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Debate Over Alien And Sedition Acts Of 1798

746 words - 3 pages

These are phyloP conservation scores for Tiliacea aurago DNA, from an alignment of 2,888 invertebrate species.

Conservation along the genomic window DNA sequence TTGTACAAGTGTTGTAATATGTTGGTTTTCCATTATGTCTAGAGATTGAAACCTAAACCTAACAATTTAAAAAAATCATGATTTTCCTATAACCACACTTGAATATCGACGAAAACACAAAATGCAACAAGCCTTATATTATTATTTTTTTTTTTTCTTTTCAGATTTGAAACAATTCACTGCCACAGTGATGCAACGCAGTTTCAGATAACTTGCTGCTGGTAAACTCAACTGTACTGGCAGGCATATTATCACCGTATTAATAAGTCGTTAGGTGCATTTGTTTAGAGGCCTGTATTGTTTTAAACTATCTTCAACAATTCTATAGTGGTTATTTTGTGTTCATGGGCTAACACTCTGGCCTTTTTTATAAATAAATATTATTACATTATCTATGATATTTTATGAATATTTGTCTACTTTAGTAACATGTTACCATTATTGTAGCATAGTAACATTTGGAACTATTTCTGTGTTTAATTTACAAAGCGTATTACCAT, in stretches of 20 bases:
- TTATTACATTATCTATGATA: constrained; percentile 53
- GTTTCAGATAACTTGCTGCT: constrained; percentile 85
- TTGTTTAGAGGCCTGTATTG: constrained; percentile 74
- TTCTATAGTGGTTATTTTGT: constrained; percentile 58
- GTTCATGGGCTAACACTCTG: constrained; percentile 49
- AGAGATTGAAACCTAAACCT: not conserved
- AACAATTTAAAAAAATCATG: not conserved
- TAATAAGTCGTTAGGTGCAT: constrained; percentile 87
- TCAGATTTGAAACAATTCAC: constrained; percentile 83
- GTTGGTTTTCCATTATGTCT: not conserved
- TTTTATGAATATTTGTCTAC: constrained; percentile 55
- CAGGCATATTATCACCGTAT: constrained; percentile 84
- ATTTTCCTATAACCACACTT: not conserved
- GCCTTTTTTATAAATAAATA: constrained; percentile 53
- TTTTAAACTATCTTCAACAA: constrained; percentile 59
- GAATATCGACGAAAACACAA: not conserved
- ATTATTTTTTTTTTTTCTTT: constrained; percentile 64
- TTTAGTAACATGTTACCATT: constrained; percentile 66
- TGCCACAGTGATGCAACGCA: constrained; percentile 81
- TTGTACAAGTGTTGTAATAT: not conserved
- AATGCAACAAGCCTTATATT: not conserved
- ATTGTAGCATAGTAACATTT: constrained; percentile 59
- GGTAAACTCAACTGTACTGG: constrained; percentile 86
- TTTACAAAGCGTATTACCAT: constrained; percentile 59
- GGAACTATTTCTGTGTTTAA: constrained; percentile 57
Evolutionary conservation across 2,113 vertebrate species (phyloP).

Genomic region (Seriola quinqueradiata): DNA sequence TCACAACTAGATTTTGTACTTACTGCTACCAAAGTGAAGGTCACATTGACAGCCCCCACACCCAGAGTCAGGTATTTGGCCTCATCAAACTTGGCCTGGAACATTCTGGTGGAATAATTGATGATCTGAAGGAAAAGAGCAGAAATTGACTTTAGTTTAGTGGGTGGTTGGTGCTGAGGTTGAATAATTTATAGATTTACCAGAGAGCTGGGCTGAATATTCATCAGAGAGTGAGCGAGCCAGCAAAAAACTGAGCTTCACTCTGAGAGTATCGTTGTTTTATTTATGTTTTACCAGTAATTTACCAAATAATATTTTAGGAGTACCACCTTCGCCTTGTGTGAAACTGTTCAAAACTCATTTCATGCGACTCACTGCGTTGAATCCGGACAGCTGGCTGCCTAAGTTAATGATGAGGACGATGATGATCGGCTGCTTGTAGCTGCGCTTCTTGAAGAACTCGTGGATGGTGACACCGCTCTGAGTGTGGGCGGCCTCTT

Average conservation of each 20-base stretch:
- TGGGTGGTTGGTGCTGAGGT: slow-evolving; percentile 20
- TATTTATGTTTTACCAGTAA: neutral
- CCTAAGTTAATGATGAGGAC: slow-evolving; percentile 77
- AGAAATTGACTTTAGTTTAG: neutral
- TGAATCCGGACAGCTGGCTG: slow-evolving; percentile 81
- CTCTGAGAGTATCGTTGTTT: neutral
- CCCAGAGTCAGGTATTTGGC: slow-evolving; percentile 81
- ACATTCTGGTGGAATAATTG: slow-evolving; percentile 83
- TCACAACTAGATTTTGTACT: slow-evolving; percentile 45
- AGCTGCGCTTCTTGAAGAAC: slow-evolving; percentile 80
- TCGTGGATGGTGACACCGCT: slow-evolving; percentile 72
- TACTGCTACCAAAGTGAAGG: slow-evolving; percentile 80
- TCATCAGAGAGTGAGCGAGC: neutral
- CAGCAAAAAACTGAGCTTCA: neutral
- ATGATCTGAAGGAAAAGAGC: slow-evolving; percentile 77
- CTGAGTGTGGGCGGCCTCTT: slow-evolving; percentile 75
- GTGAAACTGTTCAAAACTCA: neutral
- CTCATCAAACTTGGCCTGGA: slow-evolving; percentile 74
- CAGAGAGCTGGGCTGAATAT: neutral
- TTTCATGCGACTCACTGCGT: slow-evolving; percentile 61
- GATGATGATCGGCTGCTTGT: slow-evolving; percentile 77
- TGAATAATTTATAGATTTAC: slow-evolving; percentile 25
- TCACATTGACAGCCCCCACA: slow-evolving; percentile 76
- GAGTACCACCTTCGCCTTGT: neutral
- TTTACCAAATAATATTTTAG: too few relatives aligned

Two popular parties in America during the formation of a new nation debated for decades over different laws, policies and other various government issues. These two parties were know as the Federalists and the Democratic-Republicans also known as the Jeffersonian Republicans. Popular names in the Federalist party included John Adams, Alexander Hamilton and John Jay while James Madison and Thomas Jefferson were the most know Democratic-Republicans. Perhaps the largest debate was over the Alien and Sedition Acts of 1798. The Sedition and Alien Acts were put in place during the United States's conflicts with France in the late 1700s and John Jay's treaty that was signed with Great Britain. John Adams the president at the time and a majority of the government were Federalists. Most of the debate was over the Alien Act as this acts also changed the year required for citizenship from five years to fourteen years and allowed the government to protect our country from the aliens living in the U.S that posed a threat and were disloyal to the U.S government by speaking against the federalist way. Meanwhile the Sedition Act was aimed at the anti-federalists or democratic republican party speaking out about the government and allowed the government to place people in jail for criticizing the government in newspapers and articles. Although George Washington was not in a political party during his Presidency, he did have a say on immigrants to the U.S. George Washington in a Letter to John Adams said “ There is no need of encouragement ( for immigration ), while the policy or advantage of its taking place in a body may be questioned: for, by so doing, they retain the Language, habits and principles ( good or bad ) which they bring with them, creating an inter-mixture with our people. “ George Washington believed there was no encouragement to bringing immigrants to our land as it would just create a inter-mixture with our people because of their different language and habits. Federalists John Adams believed that our government and citizens should be separate. Stated by John Adams in an address to a special section of Congress “ The speech of the President evinces a disposition to separate the people of the United States from the...

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